IF THE ANCIENT CHINESE proverb has much relevance today, I would say that I am cursed by living in interesting times.
Beginning zazen while wearing the uniform of a U.S. Marine thirty years ago, I began to question “authority”—not only the authority of the Marine Corps and ultimately of the U.S. government, but the authority of Zen teachers, and even my own authority, my own sponsorship of and participation in the growing war in Vietnam. A stateside friend sent me an essay by Albert Camus, “Neither Victims nor Executioners,” from which I copied most of one paragraph in my notebook:
One must understand what fear means: what it implies and what it rejects. It implies and rejects the same fact: a world where murder is legitimate, and where human life is considered trifling . . . All I ask is that, in the midst of a murderous world, we agree to reflect on murder and to make a choice. After that, we can distinguish those who accept the consequences of being murderers themselves or the accomplices of murderers, and those who refuse to do so with all their force and being. Since this terrible dividing line does actually exist, it will he a gain if it be clearly marked.
I declared myself a Buddhist and a conscientious objector. The Marine Corps was not pleased. My family, an educated liberal atheist Utah farm family, was not pleased. It was a first step in a long journey that is yet to be completed. It was not a difficult step. I saw no reasonable alternative. I took the Four Noble Truths and the Eightfold Path not as religious doctrine, but as applied practical philosophy. I understand the Bodhisattva Vow to be the fundamental articulation of supreme compassion.
Confucius teaches that “all wisdom is rooted in learning to call things by the right name,” and tells us that social order must begin within one’s self. When Hui-neng, the Sixth Patriarch, tells us, “We sit zazen not in order to become enlightened, but because we are already enlightened ,” his comments carry political implications. When Dogen Zenji tells us to study the self in order to transcend the self, his comments carry political consequences. My Zen practice and my conscientious objection are the same blade of grass.
When l think of the nations that have suffered because of my country’s actions during these decades, I think of Okinawa, Vietnam, Cambodia, Laos, Chile, Honduras, El Salvador, Nicaragua, Kuwait, the nations decimated by the Cold War—and of course it’s the same sad, mad, brutal world except that the population has grown and the tools of warfare have advanced and the rich have grown richer and the poor, poorer. And I remember Camus’s almost accusatory tone: “to be the accomplices of murderers.”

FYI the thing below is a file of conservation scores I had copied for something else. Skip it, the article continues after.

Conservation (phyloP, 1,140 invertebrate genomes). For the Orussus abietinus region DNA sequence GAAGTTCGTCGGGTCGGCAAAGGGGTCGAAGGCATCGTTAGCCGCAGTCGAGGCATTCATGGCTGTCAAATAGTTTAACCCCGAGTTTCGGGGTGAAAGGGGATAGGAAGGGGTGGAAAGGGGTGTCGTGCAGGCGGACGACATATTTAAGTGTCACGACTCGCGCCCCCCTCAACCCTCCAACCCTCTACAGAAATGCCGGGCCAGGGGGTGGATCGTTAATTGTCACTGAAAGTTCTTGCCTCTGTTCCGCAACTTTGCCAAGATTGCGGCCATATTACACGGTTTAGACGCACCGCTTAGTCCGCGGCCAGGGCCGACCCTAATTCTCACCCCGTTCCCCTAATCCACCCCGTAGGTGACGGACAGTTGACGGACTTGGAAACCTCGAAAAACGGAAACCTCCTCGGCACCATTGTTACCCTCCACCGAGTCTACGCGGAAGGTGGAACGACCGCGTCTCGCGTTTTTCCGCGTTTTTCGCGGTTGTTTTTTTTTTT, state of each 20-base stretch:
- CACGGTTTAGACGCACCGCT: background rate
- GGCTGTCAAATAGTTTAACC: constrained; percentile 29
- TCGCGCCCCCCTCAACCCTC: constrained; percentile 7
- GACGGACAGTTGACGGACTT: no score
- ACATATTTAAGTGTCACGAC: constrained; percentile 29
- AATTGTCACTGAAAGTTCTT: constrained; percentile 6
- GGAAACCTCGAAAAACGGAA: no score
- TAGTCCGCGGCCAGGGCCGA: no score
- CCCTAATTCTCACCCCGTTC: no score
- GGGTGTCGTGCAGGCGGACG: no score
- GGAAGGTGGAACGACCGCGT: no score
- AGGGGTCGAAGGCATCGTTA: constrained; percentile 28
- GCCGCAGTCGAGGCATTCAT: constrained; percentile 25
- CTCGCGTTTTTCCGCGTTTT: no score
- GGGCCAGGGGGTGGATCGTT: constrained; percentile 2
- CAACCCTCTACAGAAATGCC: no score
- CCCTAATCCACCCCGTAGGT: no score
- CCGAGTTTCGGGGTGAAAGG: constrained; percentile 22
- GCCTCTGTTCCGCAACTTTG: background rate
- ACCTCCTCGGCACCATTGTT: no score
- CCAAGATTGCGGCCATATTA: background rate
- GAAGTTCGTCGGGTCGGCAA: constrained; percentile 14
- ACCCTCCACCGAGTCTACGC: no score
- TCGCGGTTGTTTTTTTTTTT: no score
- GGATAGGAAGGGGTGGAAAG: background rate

Chapter 50 of the Tao Te Ching says that of ten people, three are born to die; three are born to know that there is a Way; three are born to seek the Way. This is the sort of equation that often draws comment on the “pessimism” of Asian philosophy by uninformed Westerners. Lao-tzu is addressing, in part, the problem of illiteracy. Those who do not know there is a way can find no way, will in fact seek no way because one does not exist for them. Of those who know there is a way, many do not believe such a way to be practical in application. It is just as difficult for a Christian to follow the Ten Commandments as it is for a Buddhist to follow the Eightfold Path. Many will make a half-assed attempt to follow such a path. The Catholic Church accommodates those who fail by absolving them through confession. Lao-tzu shows us why it is so difficult to convince people not to hate one another.
My Buddhist practice was born of a desire not to be the accomplice of murderers, although l didn’t understand that so clearly at the time. When I examine the political consequences of our daily lives and survey the unspeakable acts of the military industrial complex Eisenhower warned us about so long ago, I am reminded of Basho’s great poem:
all that remains of great soldiers’
When the ancient Chinese set their curse “May you live in interesting times!” they understood just how easy it is to become distracted by the reactionary politics of all the Gingrichs of past and present and future. The best, truest response is to be the grass, the same blade of grass.
Start your day with a fresh perspective
Thank you for subscribing to Tricycle! As a nonprofit, we depend on readers like you to keep Buddhist teachings and practices widely available.